The Skinny on the 'Freshman Fifteen'

Annenburglary
Annenburglary

Put down that celery stick and throw away your anti-chafe nipple cream (for you overzealous Hemenway treadmillers). Research carried out by Jay Zagorsky of Ohio State University and Patricia K. Smith of University of Michigan shows that the "freshman 15" phenomenon is false.

In the study, the researchers found that female students put on an average of about three pounds during their freshman year while males gained around three and a half pounds, which in the case of males is only a half pound more than people of the same age who did not attend college.

Furthermore, the study states that 90 percent of freshmen do not gain the dreaded 15 pounds. One quarter of freshmen actually lose weight during the first year of college (obviously those students don't hold the quantity of the dining hall food above than the quality).

"I actually lost weight since I've been here. Like a pound or two," said Ryan J. Osleeb '15.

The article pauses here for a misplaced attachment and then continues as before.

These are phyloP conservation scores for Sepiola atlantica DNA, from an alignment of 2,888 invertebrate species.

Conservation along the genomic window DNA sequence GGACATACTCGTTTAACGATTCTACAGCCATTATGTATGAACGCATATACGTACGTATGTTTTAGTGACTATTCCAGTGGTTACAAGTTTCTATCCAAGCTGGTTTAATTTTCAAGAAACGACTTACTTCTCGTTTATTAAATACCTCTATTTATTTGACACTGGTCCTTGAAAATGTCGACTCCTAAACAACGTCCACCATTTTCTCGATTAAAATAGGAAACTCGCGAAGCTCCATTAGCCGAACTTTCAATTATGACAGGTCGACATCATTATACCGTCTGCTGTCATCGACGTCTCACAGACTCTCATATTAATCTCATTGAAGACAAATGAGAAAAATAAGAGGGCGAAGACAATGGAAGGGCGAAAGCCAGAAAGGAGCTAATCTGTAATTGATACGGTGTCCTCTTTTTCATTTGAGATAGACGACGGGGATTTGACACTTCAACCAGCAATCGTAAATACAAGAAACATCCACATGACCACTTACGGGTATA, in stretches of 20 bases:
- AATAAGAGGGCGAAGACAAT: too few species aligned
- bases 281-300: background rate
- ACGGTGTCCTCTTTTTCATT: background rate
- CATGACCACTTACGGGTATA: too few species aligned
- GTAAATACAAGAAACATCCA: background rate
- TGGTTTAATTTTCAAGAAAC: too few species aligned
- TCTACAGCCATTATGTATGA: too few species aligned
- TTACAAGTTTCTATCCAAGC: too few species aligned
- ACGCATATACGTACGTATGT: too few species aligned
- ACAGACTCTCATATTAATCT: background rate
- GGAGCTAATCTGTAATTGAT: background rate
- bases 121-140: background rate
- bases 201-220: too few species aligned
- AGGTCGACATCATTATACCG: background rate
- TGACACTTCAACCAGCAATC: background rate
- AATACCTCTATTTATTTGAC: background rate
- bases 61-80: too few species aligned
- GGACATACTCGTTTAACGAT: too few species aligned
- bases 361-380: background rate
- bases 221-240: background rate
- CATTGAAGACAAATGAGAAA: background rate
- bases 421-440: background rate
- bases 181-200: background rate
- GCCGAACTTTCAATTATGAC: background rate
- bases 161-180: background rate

While not all students escape the freshman 15 (about ten percent succumb to the pants-tightening phenomenon) it is mostly those who drink large amounts of alcohol, especially calorie-packed beverages like beer.

"Alcohol will lead to weight gain, especially if you're not used to drinking. You're getting a lot more carbohydrates than you're used to getting," said Science and Cooking Professor David A. Weitz.

While "freshman 15" may not be the best term to use, "college 15" may be more fitting.

The researchers did find that females gain an average of about nine pounds during their college years, while males gain around 13.4 pounds.

So try not to worry too much about trading one type of six-pack for another. At least not until sophomore year.

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CollegeFood and DrinkHealth

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